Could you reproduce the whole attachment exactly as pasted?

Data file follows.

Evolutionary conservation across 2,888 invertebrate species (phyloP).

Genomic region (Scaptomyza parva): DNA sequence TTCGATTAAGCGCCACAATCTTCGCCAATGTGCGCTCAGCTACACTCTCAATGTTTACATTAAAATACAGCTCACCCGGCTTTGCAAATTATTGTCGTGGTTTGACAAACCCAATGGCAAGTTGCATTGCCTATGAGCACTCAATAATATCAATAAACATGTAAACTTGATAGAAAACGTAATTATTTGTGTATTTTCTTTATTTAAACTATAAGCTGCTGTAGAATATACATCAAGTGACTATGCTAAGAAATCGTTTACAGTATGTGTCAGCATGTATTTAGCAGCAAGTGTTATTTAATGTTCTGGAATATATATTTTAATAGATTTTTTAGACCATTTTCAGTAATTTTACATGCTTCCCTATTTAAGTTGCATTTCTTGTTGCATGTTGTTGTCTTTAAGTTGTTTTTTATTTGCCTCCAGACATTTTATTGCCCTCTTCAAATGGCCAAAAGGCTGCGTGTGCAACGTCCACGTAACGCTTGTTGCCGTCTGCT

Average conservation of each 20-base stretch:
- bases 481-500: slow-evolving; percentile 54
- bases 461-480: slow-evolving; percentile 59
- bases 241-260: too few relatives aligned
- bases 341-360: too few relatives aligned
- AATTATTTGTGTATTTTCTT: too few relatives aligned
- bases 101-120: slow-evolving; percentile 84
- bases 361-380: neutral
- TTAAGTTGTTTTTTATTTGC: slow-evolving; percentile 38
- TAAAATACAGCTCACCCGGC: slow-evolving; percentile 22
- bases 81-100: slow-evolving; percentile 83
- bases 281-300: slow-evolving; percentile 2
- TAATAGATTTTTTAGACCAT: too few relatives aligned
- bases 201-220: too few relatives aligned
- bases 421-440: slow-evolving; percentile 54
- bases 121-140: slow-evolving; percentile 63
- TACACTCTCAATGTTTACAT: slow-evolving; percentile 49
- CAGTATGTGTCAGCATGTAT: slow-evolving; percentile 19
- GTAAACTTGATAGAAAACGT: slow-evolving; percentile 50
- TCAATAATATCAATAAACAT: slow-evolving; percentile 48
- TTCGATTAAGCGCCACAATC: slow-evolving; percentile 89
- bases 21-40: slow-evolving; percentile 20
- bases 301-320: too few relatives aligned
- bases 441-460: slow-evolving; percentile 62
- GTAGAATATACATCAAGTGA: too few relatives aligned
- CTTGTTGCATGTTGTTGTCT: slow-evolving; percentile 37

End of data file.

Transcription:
Evolutionary conservation across 2,888 invertebrate species (phyloP).

Genomic region (Scaptomyza parva): DNA sequence TTCGATTAAGCGCCACAATCTTCGCCAATGTGCGCTCAGCTACACTCTCAATGTTTACATTAAAATACAGCTCACCCGGCTTTGCAAATTATTGTCGTGGTTTGACAAACCCAATGGCAAGTTGCATTGCCTATGAGCACTCAATAATATCAATAAACATGTAAACTTGATAGAAAACGTAATTATTTGTGTATTTTCTTTATTTAAACTATAAGCTGCTGTAGAATATACATCAAGTGACTATGCTAAGAAATCGTTTACAGTATGTGTCAGCATGTATTTAGCAGCAAGTGTTATTTAATGTTCTGGAATATATATTTTAATAGATTTTTTAGACCATTTTCAGTAATTTTACATGCTTCCCTATTTAAGTTGCATTTCTTGTTGCATGTTGTTGTCTTTAAGTTGTTTTTTATTTGCCTCCAGACATTTTATTGCCCTCTTCAAATGGCCAAAAGGCTGCGTGTGCAACGTCCACGTAACGCTTGTTGCCGTCTGCT

Average conservation of each 20-base stretch:
- bases 481-500: slow-evolving; percentile 54
- bases 461-480: slow-evolving; percentile 59
- bases 241-260: too few relatives aligned
- bases 341-360: too few relatives aligned
- AATTATTTGTGTATTTTCTT: too few relatives aligned
- bases 101-120: slow-evolving; percentile 84
- bases 361-380: neutral
- TTAAGTTGTTTTTTATTTGC: slow-evolving; percentile 38
- TAAAATACAGCTCACCCGGC: slow-evolving; percentile 22
- bases 81-100: slow-evolving; percentile 83
- bases 281-300: slow-evolving; percentile 2
- TAATAGATTTTTTAGACCAT: too few relatives aligned
- bases 201-220: too few relatives aligned
- bases 421-440: slow-evolving; percentile 54
- bases 121-140: slow-evolving; percentile 63
- TACACTCTCAATGTTTACAT: slow-evolving; percentile 49
- CAGTATGTGTCAGCATGTAT: slow-evolving; percentile 19
- GTAAACTTGATAGAAAACGT: slow-evolving; percentile 50
- TCAATAATATCAATAAACAT: slow-evolving; percentile 48
- TTCGATTAAGCGCCACAATC: slow-evolving; percentile 89
- bases 21-40: slow-evolving; percentile 20
- bases 301-320: too few relatives aligned
- bases 441-460: slow-evolving; percentile 62
- GTAGAATATACATCAAGTGA: too few relatives aligned
- CTTGTTGCATGTTGTTGTCT: slow-evolving; percentile 37